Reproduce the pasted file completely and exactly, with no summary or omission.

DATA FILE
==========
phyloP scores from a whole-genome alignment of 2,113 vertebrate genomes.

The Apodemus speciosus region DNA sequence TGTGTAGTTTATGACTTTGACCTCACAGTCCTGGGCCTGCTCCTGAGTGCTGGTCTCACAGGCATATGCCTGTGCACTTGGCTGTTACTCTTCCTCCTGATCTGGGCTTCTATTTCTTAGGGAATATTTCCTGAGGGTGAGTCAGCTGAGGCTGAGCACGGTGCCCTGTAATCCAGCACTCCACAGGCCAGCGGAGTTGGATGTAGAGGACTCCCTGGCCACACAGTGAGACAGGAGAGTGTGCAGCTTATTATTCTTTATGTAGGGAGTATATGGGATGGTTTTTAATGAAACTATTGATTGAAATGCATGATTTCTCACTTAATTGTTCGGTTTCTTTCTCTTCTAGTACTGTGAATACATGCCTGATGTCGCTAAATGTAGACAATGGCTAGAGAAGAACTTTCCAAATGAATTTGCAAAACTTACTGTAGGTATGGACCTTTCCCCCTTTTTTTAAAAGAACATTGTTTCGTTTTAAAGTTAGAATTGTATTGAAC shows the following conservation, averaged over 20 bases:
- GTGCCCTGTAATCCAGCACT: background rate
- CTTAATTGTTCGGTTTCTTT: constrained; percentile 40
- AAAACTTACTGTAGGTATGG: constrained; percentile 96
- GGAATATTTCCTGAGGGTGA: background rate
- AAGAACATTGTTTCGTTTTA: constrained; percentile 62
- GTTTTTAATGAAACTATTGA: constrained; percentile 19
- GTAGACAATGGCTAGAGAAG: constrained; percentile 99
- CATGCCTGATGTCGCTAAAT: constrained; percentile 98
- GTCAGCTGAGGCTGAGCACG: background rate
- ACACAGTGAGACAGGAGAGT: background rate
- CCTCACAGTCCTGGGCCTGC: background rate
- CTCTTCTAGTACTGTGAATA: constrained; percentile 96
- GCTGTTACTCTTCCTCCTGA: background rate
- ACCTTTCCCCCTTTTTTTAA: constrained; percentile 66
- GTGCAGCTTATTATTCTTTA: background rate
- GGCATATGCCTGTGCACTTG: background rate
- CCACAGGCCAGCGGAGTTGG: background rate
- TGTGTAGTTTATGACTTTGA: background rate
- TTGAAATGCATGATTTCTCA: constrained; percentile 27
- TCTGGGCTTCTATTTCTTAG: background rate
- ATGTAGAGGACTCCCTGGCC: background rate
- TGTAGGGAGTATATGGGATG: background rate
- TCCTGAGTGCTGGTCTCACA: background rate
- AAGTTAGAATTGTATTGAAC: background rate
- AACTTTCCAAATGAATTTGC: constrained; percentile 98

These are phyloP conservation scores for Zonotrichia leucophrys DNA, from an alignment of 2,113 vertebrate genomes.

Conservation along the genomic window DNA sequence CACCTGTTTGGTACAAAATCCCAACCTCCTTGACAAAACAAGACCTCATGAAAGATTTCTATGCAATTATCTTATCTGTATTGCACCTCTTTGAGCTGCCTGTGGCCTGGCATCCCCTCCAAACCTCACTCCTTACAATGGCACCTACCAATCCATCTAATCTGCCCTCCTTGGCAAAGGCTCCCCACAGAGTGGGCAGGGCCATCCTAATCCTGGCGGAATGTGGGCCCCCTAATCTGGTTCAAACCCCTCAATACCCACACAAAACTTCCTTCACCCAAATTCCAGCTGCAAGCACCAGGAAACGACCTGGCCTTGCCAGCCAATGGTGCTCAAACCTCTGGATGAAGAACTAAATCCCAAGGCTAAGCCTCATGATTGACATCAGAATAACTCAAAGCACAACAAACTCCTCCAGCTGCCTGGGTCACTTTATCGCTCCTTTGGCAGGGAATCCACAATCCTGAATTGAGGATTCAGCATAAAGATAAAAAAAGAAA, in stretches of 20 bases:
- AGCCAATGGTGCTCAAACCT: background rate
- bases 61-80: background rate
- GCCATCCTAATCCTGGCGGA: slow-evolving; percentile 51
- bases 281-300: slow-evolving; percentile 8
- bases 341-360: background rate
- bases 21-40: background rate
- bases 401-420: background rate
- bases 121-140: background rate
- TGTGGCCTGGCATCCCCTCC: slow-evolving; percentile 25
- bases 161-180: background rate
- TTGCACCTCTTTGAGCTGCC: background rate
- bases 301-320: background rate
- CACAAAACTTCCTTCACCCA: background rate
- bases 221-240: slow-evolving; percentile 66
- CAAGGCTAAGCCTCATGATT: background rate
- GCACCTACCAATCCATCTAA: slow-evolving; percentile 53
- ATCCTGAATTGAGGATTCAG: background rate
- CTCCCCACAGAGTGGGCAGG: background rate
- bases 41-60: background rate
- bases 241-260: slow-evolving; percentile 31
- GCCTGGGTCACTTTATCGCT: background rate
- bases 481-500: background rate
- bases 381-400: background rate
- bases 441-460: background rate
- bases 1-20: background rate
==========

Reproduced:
phyloP scores from a whole-genome alignment of 2,113 vertebrate genomes.

The Apodemus speciosus region DNA sequence TGTGTAGTTTATGACTTTGACCTCACAGTCCTGGGCCTGCTCCTGAGTGCTGGTCTCACAGGCATATGCCTGTGCACTTGGCTGTTACTCTTCCTCCTGATCTGGGCTTCTATTTCTTAGGGAATATTTCCTGAGGGTGAGTCAGCTGAGGCTGAGCACGGTGCCCTGTAATCCAGCACTCCACAGGCCAGCGGAGTTGGATGTAGAGGACTCCCTGGCCACACAGTGAGACAGGAGAGTGTGCAGCTTATTATTCTTTATGTAGGGAGTATATGGGATGGTTTTTAATGAAACTATTGATTGAAATGCATGATTTCTCACTTAATTGTTCGGTTTCTTTCTCTTCTAGTACTGTGAATACATGCCTGATGTCGCTAAATGTAGACAATGGCTAGAGAAGAACTTTCCAAATGAATTTGCAAAACTTACTGTAGGTATGGACCTTTCCCCCTTTTTTTAAAAGAACATTGTTTCGTTTTAAAGTTAGAATTGTATTGAAC shows the following conservation, averaged over 20 bases:
- GTGCCCTGTAATCCAGCACT: background rate
- CTTAATTGTTCGGTTTCTTT: constrained; percentile 40
- AAAACTTACTGTAGGTATGG: constrained; percentile 96
- GGAATATTTCCTGAGGGTGA: background rate
- AAGAACATTGTTTCGTTTTA: constrained; percentile 62
- GTTTTTAATGAAACTATTGA: constrained; percentile 19
- GTAGACAATGGCTAGAGAAG: constrained; percentile 99
- CATGCCTGATGTCGCTAAAT: constrained; percentile 98
- GTCAGCTGAGGCTGAGCACG: background rate
- ACACAGTGAGACAGGAGAGT: background rate
- CCTCACAGTCCTGGGCCTGC: background rate
- CTCTTCTAGTACTGTGAATA: constrained; percentile 96
- GCTGTTACTCTTCCTCCTGA: background rate
- ACCTTTCCCCCTTTTTTTAA: constrained; percentile 66
- GTGCAGCTTATTATTCTTTA: background rate
- GGCATATGCCTGTGCACTTG: background rate
- CCACAGGCCAGCGGAGTTGG: background rate
- TGTGTAGTTTATGACTTTGA: background rate
- TTGAAATGCATGATTTCTCA: constrained; percentile 27
- TCTGGGCTTCTATTTCTTAG: background rate
- ATGTAGAGGACTCCCTGGCC: background rate
- TGTAGGGAGTATATGGGATG: background rate
- TCCTGAGTGCTGGTCTCACA: background rate
- AAGTTAGAATTGTATTGAAC: background rate
- AACTTTCCAAATGAATTTGC: constrained; percentile 98

These are phyloP conservation scores for Zonotrichia leucophrys DNA, from an alignment of 2,113 vertebrate genomes.

Conservation along the genomic window DNA sequence CACCTGTTTGGTACAAAATCCCAACCTCCTTGACAAAACAAGACCTCATGAAAGATTTCTATGCAATTATCTTATCTGTATTGCACCTCTTTGAGCTGCCTGTGGCCTGGCATCCCCTCCAAACCTCACTCCTTACAATGGCACCTACCAATCCATCTAATCTGCCCTCCTTGGCAAAGGCTCCCCACAGAGTGGGCAGGGCCATCCTAATCCTGGCGGAATGTGGGCCCCCTAATCTGGTTCAAACCCCTCAATACCCACACAAAACTTCCTTCACCCAAATTCCAGCTGCAAGCACCAGGAAACGACCTGGCCTTGCCAGCCAATGGTGCTCAAACCTCTGGATGAAGAACTAAATCCCAAGGCTAAGCCTCATGATTGACATCAGAATAACTCAAAGCACAACAAACTCCTCCAGCTGCCTGGGTCACTTTATCGCTCCTTTGGCAGGGAATCCACAATCCTGAATTGAGGATTCAGCATAAAGATAAAAAAAGAAA, in stretches of 20 bases:
- AGCCAATGGTGCTCAAACCT: background rate
- bases 61-80: background rate
- GCCATCCTAATCCTGGCGGA: slow-evolving; percentile 51
- bases 281-300: slow-evolving; percentile 8
- bases 341-360: background rate
- bases 21-40: background rate
- bases 401-420: background rate
- bases 121-140: background rate
- TGTGGCCTGGCATCCCCTCC: slow-evolving; percentile 25
- bases 161-180: background rate
- TTGCACCTCTTTGAGCTGCC: background rate
- bases 301-320: background rate
- CACAAAACTTCCTTCACCCA: background rate
- bases 221-240: slow-evolving; percentile 66
- CAAGGCTAAGCCTCATGATT: background rate
- GCACCTACCAATCCATCTAA: slow-evolving; percentile 53
- ATCCTGAATTGAGGATTCAG: background rate
- CTCCCCACAGAGTGGGCAGG: background rate
- bases 41-60: background rate
- bases 241-260: slow-evolving; percentile 31
- GCCTGGGTCACTTTATCGCT: background rate
- bases 481-500: background rate
- bases 381-400: background rate
- bases 441-460: background rate
- bases 1-20: background rate